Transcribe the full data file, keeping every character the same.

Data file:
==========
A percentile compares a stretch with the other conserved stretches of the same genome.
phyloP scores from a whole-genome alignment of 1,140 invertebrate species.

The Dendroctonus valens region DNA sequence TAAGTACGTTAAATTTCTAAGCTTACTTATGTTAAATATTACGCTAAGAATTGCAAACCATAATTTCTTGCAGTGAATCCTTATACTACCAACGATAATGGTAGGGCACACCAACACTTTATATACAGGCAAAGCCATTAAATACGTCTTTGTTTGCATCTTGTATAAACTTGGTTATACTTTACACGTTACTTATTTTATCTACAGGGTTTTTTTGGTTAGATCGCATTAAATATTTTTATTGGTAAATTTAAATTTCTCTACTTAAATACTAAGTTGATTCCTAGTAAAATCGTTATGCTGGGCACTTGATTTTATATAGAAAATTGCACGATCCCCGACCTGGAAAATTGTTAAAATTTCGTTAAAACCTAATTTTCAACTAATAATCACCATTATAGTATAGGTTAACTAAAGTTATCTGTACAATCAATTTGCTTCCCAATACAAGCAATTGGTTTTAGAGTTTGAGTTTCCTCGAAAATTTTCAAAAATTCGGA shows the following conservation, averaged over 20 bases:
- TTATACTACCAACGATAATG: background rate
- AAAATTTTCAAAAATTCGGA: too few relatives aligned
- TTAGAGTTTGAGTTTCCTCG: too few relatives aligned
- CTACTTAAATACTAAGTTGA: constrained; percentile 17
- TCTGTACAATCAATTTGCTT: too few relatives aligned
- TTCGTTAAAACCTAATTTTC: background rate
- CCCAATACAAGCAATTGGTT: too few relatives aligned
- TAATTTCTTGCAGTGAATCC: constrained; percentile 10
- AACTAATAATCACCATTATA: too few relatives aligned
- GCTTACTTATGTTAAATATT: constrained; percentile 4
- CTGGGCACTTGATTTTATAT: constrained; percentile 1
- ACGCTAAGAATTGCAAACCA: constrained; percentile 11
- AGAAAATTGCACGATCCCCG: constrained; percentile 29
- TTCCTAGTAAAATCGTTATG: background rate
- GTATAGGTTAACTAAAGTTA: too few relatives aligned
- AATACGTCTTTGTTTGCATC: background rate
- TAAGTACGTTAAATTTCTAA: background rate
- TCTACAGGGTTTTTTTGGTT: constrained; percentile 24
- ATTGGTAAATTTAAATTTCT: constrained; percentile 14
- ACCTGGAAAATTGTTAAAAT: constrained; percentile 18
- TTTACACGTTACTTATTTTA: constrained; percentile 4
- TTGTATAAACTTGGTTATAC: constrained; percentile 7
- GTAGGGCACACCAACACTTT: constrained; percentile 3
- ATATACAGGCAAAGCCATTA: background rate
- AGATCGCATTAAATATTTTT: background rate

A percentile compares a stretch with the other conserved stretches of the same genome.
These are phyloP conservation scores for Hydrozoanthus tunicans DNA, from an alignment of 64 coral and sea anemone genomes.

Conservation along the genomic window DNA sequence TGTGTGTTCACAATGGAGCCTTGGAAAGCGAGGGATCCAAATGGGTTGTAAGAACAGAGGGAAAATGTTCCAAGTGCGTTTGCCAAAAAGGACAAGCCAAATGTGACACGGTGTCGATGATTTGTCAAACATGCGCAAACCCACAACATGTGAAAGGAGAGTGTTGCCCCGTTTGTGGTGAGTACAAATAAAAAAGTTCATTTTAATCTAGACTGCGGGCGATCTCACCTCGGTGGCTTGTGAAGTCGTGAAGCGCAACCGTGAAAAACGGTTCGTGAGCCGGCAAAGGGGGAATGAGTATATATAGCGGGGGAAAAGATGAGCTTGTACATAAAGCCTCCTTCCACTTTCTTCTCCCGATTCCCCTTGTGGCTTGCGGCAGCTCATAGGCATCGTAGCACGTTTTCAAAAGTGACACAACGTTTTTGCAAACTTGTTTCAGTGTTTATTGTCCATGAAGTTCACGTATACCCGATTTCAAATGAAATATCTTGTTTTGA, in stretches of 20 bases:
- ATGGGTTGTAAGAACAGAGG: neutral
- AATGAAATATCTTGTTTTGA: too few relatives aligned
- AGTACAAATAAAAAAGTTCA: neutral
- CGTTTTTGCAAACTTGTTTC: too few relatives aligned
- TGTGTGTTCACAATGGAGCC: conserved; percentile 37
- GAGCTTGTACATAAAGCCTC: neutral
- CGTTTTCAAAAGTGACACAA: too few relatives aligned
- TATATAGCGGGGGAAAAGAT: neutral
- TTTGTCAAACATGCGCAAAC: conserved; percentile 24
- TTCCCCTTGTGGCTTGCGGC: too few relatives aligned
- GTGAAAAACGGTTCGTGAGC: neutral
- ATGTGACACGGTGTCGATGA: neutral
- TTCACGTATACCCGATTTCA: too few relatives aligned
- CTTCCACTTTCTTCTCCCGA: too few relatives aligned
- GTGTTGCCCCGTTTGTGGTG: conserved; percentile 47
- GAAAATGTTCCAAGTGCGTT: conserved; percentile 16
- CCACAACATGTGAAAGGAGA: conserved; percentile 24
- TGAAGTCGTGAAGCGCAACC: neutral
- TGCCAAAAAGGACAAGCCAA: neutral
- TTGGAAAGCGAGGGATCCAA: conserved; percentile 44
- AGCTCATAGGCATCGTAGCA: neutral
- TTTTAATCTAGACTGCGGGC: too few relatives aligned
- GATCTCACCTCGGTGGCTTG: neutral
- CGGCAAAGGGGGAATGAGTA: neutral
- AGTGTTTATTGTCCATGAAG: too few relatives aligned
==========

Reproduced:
A percentile compares a stretch with the other conserved stretches of the same genome.
phyloP scores from a whole-genome alignment of 1,140 invertebrate species.

The Dendroctonus valens region DNA sequence TAAGTACGTTAAATTTCTAAGCTTACTTATGTTAAATATTACGCTAAGAATTGCAAACCATAATTTCTTGCAGTGAATCCTTATACTACCAACGATAATGGTAGGGCACACCAACACTTTATATACAGGCAAAGCCATTAAATACGTCTTTGTTTGCATCTTGTATAAACTTGGTTATACTTTACACGTTACTTATTTTATCTACAGGGTTTTTTTGGTTAGATCGCATTAAATATTTTTATTGGTAAATTTAAATTTCTCTACTTAAATACTAAGTTGATTCCTAGTAAAATCGTTATGCTGGGCACTTGATTTTATATAGAAAATTGCACGATCCCCGACCTGGAAAATTGTTAAAATTTCGTTAAAACCTAATTTTCAACTAATAATCACCATTATAGTATAGGTTAACTAAAGTTATCTGTACAATCAATTTGCTTCCCAATACAAGCAATTGGTTTTAGAGTTTGAGTTTCCTCGAAAATTTTCAAAAATTCGGA shows the following conservation, averaged over 20 bases:
- TTATACTACCAACGATAATG: background rate
- AAAATTTTCAAAAATTCGGA: too few relatives aligned
- TTAGAGTTTGAGTTTCCTCG: too few relatives aligned
- CTACTTAAATACTAAGTTGA: constrained; percentile 17
- TCTGTACAATCAATTTGCTT: too few relatives aligned
- TTCGTTAAAACCTAATTTTC: background rate
- CCCAATACAAGCAATTGGTT: too few relatives aligned
- TAATTTCTTGCAGTGAATCC: constrained; percentile 10
- AACTAATAATCACCATTATA: too few relatives aligned
- GCTTACTTATGTTAAATATT: constrained; percentile 4
- CTGGGCACTTGATTTTATAT: constrained; percentile 1
- ACGCTAAGAATTGCAAACCA: constrained; percentile 11
- AGAAAATTGCACGATCCCCG: constrained; percentile 29
- TTCCTAGTAAAATCGTTATG: background rate
- GTATAGGTTAACTAAAGTTA: too few relatives aligned
- AATACGTCTTTGTTTGCATC: background rate
- TAAGTACGTTAAATTTCTAA: background rate
- TCTACAGGGTTTTTTTGGTT: constrained; percentile 24
- ATTGGTAAATTTAAATTTCT: constrained; percentile 14
- ACCTGGAAAATTGTTAAAAT: constrained; percentile 18
- TTTACACGTTACTTATTTTA: constrained; percentile 4
- TTGTATAAACTTGGTTATAC: constrained; percentile 7
- GTAGGGCACACCAACACTTT: constrained; percentile 3
- ATATACAGGCAAAGCCATTA: background rate
- AGATCGCATTAAATATTTTT: background rate

A percentile compares a stretch with the other conserved stretches of the same genome.
These are phyloP conservation scores for Hydrozoanthus tunicans DNA, from an alignment of 64 coral and sea anemone genomes.

Conservation along the genomic window DNA sequence TGTGTGTTCACAATGGAGCCTTGGAAAGCGAGGGATCCAAATGGGTTGTAAGAACAGAGGGAAAATGTTCCAAGTGCGTTTGCCAAAAAGGACAAGCCAAATGTGACACGGTGTCGATGATTTGTCAAACATGCGCAAACCCACAACATGTGAAAGGAGAGTGTTGCCCCGTTTGTGGTGAGTACAAATAAAAAAGTTCATTTTAATCTAGACTGCGGGCGATCTCACCTCGGTGGCTTGTGAAGTCGTGAAGCGCAACCGTGAAAAACGGTTCGTGAGCCGGCAAAGGGGGAATGAGTATATATAGCGGGGGAAAAGATGAGCTTGTACATAAAGCCTCCTTCCACTTTCTTCTCCCGATTCCCCTTGTGGCTTGCGGCAGCTCATAGGCATCGTAGCACGTTTTCAAAAGTGACACAACGTTTTTGCAAACTTGTTTCAGTGTTTATTGTCCATGAAGTTCACGTATACCCGATTTCAAATGAAATATCTTGTTTTGA, in stretches of 20 bases:
- ATGGGTTGTAAGAACAGAGG: neutral
- AATGAAATATCTTGTTTTGA: too few relatives aligned
- AGTACAAATAAAAAAGTTCA: neutral
- CGTTTTTGCAAACTTGTTTC: too few relatives aligned
- TGTGTGTTCACAATGGAGCC: conserved; percentile 37
- GAGCTTGTACATAAAGCCTC: neutral
- CGTTTTCAAAAGTGACACAA: too few relatives aligned
- TATATAGCGGGGGAAAAGAT: neutral
- TTTGTCAAACATGCGCAAAC: conserved; percentile 24
- TTCCCCTTGTGGCTTGCGGC: too few relatives aligned
- GTGAAAAACGGTTCGTGAGC: neutral
- ATGTGACACGGTGTCGATGA: neutral
- TTCACGTATACCCGATTTCA: too few relatives aligned
- CTTCCACTTTCTTCTCCCGA: too few relatives aligned
- GTGTTGCCCCGTTTGTGGTG: conserved; percentile 47
- GAAAATGTTCCAAGTGCGTT: conserved; percentile 16
- CCACAACATGTGAAAGGAGA: conserved; percentile 24
- TGAAGTCGTGAAGCGCAACC: neutral
- TGCCAAAAAGGACAAGCCAA: neutral
- TTGGAAAGCGAGGGATCCAA: conserved; percentile 44
- AGCTCATAGGCATCGTAGCA: neutral
- TTTTAATCTAGACTGCGGGC: too few relatives aligned
- GATCTCACCTCGGTGGCTTG: neutral
- CGGCAAAGGGGGAATGAGTA: neutral
- AGTGTTTATTGTCCATGAAG: too few relatives aligned